The fabrication and performance characteristics of an integrated distributed feedback (DFB) laser and optical amplifier structure are described. The structure utilizes semi-insulating Fe doped InP layers for current confinement to the active region, electrical isolation between the two sections and for lateral index guiding. The amplified output has a slope of 1 mW/mA of laser current with the amplifier biased at 150 mA which is a factor of 5 larger than that for a typical laser. The laser emits near 1.55 μm and the spectral width under modulation of the amplified output is considerably smaller than that for a DFB laser for the same on/off ratio.
We have synthesized Si1−yQy layers and strained layer superlattices on Si (100) with C concentrations of up to a few percent using Solid Source Molecular Beam Epitaxy. The presence of C even in small quantities is known to disrupt the epitaxy of Si. We show that under conditions of high Si flux for a given C/Si flux ratio, defect-free epitaxy results. However, exceeding a critical C/Si flux ratio leads to disruption of epitaxy, initially via twinning and subsequently by amorphous growth. Growth temperature also plays a significant role in preventing twinning and islanding. Low growth temperature also suppresses the precipitation of β-SiC and leads to the formation of pseudomorphic Si1−yQy random alloys. The layers are characterized by X-ray diffraction, Secondary Ion Mass spectroscopy, and Transmission Electron Microscopy. We have also studied the thermal stability of strained layer superlattices and find that the layers are stable to about 800°C (for y = 0.003). Between 800°C and 1000°C, the layers relax by interdiffusion. Above 1000°C, silicon carbide precipitation occurs and the carbide layers nucleate and grow at high C content regions of the film.
We have investigated p-type doping of Si and SiGc layers in M BE by using two different boron sources. One is a SiB alloy which is prepared in situ by melting elemental boron into Si. Typical B concentrations in the source material are a few percent. Doping levels within 1×1018 cm−3 and 5.5×1019 cm−3 can be adjusted within the temperature range of 350°C to 850°C. No indication of segregation or memory effects is found. The activation is between 90 and 100%. The second p-type doping source investigated is a diborane (B2H6) gas source. Diborane provides doping capability in the range between 1016. to 1020. The incorporation efficiency at 550°C is about 2×10'3. It depends on the diborane exposure and the substrate temperature. The activation at 550°C is above 90%. For lower growth temperatures the activation is considerably reduced. The problem of memory effects is discussed.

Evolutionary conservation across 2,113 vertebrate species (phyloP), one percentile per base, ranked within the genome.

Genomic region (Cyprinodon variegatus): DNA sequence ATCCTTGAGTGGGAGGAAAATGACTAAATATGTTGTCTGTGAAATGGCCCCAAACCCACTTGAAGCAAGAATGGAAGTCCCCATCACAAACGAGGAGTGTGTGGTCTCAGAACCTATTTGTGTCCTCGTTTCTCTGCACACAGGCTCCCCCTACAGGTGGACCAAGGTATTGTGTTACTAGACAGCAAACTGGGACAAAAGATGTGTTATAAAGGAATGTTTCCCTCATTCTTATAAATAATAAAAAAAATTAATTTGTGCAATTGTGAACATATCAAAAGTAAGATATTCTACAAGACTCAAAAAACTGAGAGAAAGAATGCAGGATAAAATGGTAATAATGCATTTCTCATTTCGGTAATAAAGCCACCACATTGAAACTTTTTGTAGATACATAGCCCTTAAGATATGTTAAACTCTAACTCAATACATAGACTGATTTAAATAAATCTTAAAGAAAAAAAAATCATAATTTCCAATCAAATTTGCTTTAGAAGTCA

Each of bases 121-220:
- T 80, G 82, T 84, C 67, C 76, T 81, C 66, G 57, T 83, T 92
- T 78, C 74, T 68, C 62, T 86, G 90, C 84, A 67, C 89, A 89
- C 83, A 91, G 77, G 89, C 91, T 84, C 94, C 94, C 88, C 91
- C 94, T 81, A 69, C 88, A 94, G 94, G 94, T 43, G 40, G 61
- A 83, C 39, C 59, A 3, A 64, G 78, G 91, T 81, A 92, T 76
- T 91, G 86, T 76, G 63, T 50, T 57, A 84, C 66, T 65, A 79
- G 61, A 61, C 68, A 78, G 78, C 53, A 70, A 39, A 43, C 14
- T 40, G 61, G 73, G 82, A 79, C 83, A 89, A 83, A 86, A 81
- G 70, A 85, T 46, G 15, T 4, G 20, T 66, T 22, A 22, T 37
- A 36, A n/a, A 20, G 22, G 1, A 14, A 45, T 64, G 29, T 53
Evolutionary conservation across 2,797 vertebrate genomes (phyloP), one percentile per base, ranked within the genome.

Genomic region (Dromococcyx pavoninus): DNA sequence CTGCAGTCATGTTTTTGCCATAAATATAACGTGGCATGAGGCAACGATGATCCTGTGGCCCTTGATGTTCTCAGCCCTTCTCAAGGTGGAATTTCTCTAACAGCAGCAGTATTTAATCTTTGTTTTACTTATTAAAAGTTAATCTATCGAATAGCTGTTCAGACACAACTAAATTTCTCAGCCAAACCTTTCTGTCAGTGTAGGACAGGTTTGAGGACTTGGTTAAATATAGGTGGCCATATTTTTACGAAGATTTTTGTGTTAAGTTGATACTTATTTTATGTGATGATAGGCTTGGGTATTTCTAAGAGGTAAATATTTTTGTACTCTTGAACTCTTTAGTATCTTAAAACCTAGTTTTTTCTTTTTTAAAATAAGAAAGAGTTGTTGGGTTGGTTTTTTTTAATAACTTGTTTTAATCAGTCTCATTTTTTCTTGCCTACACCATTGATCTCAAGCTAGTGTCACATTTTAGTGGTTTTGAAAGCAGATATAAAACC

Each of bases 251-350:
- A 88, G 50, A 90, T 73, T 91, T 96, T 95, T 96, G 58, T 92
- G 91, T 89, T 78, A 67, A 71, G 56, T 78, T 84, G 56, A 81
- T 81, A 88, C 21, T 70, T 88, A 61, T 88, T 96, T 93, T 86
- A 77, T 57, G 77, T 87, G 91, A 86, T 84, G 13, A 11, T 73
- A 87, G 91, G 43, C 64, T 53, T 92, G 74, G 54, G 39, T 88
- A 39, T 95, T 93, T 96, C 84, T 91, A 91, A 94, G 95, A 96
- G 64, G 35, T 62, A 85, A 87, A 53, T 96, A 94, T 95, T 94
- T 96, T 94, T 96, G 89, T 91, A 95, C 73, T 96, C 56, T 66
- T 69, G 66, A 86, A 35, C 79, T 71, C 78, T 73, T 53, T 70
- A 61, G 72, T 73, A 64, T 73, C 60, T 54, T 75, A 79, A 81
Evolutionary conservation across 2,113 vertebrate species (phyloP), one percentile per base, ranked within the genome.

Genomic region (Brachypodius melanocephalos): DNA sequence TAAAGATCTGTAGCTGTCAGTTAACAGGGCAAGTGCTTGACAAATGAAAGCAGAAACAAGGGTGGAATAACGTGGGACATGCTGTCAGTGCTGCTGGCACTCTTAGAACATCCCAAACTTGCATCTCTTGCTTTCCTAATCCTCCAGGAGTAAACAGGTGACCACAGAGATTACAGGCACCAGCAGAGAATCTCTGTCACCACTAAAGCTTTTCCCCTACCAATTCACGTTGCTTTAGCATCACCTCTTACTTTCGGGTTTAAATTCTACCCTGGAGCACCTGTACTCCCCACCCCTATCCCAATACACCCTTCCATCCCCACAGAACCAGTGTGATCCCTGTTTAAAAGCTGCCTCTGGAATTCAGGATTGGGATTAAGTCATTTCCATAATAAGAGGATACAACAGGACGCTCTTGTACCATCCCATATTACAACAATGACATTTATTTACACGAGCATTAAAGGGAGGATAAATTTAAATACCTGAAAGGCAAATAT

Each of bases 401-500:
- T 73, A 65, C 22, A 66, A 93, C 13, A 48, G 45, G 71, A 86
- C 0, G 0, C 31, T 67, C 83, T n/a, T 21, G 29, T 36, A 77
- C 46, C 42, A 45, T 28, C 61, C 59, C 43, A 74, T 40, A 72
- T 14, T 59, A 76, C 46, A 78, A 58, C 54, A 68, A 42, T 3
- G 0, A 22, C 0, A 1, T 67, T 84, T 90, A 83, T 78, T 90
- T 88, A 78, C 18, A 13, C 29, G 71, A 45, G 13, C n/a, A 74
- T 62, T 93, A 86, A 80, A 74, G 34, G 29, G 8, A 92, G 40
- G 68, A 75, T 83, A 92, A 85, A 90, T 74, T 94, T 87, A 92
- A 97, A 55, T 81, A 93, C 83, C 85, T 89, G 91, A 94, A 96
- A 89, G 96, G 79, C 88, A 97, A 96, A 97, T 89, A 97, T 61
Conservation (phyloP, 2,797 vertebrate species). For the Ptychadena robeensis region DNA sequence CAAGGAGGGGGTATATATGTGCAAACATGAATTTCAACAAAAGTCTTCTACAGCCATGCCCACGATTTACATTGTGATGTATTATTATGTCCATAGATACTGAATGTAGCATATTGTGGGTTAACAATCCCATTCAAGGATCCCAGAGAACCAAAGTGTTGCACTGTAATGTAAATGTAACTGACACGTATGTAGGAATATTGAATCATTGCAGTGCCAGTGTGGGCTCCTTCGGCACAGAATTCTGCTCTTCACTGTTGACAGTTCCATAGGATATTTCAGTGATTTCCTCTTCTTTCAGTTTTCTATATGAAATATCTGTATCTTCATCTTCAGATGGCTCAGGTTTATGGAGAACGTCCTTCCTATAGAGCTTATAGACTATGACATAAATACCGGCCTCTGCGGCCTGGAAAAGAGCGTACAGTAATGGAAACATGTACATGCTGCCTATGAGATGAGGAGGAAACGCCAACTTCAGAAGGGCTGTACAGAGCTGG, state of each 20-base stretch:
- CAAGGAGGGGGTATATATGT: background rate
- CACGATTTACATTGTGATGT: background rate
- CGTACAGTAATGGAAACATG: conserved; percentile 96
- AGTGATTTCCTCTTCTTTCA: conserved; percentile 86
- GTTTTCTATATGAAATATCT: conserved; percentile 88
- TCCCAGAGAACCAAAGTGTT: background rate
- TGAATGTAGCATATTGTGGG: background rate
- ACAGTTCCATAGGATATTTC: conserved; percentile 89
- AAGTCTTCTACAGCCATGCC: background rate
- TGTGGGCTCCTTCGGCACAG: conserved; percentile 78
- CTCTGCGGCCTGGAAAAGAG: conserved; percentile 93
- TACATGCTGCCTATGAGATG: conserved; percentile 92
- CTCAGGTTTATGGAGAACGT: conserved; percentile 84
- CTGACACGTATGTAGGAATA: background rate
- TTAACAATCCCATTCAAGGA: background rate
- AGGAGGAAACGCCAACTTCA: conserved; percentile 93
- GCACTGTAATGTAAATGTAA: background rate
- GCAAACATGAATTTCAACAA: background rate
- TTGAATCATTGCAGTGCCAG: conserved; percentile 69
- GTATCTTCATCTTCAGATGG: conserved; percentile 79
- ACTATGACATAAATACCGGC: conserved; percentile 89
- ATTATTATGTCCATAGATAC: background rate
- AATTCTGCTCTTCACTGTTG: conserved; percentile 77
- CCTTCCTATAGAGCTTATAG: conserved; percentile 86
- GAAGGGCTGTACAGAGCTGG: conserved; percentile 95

Monolithic colliding pulse mode-locked (CPM) multiple quantum well lasers
generating optical pulses as short as 600 femtoseconds are reported. The CPM
laser is built on a single chip of InGaAs/InGaAsP multiple quantum well
laser. The pulse repetition rates are synchronized with an rf synthesizer up
to 40 GHz in hybrid mode-locking scheme. In passive mode-locking scheme, a
record high repetition rate of 350 GHz has been achieved. All the
sub-picosecond pulses obtained have pulse shapes of sech2 and
transform-limited timebandwidth products between 0.30 to 0.34. This new
optical source is very useful for ultra-high speed optical switching and
optical logic in optical fibers, and ultra-long distance optical soliton
The integration of high-density CNT bundles as via interconnects in a CNT/Cu-hybrid BEOL stack is evaluated. CNT via-conduits may greatly improve heat dissipation and as such lower interconnect resistance and improve electromigration resistance. Each carbon shell of the nanotube contributes to electrical and thermal conduction and densities as high as 5×1013 shells per cm2 are estimated necessary. CNT growth processes on BEOL compatible metals are presented with tube densities up to 1012cm−2 and shell densities approaching 1013 cm−2 on blanket substrates. Selective growth of CNT bundles with carbon shell densities around 1012cm−2 is demonstrated with high yield. Ohmic behavior of TiN/CNT/Ti contacts is shown with a CNT via resistivity of 1.2 mΩ cm.
Vantage is the third level in a series of specifications of learning objectives developed within the Council of Europe's programme for the promotion of language learning in Europe. The series is intended to offer guidance and support to the many ‘partners for learning’ whose co-operation is necessary to the creation of a coherent and transparent structure of provision for effective learning relevant to the needs of the learners as well as of society, which normally provides the resources. Without setting up bureaucratic mechanisms of control, it provides a series of reference points, common objectives towards the achievement of which all can work independently but in harmony – curriculum planners, examining and qualifying authorities, course designers and materials producers, teacher trainers and last but by no means least the teachers and learners through whose interaction organised learning takes place.
The series is directed towards those – probably the great majority of ordinary language learners – who want to use another language for communication with people who speak it, both for transacting the business of everyday life and for exchanging information and opinions on private life and public affairs.
It therefore sets out to define in some detail what such an objective means in practice: what users of a language are most likely to wish or need to be able to do in the communication situations in which they take part and consequently what they have to know and the skills they have to develop in order to be able to communicate effectively in those situations.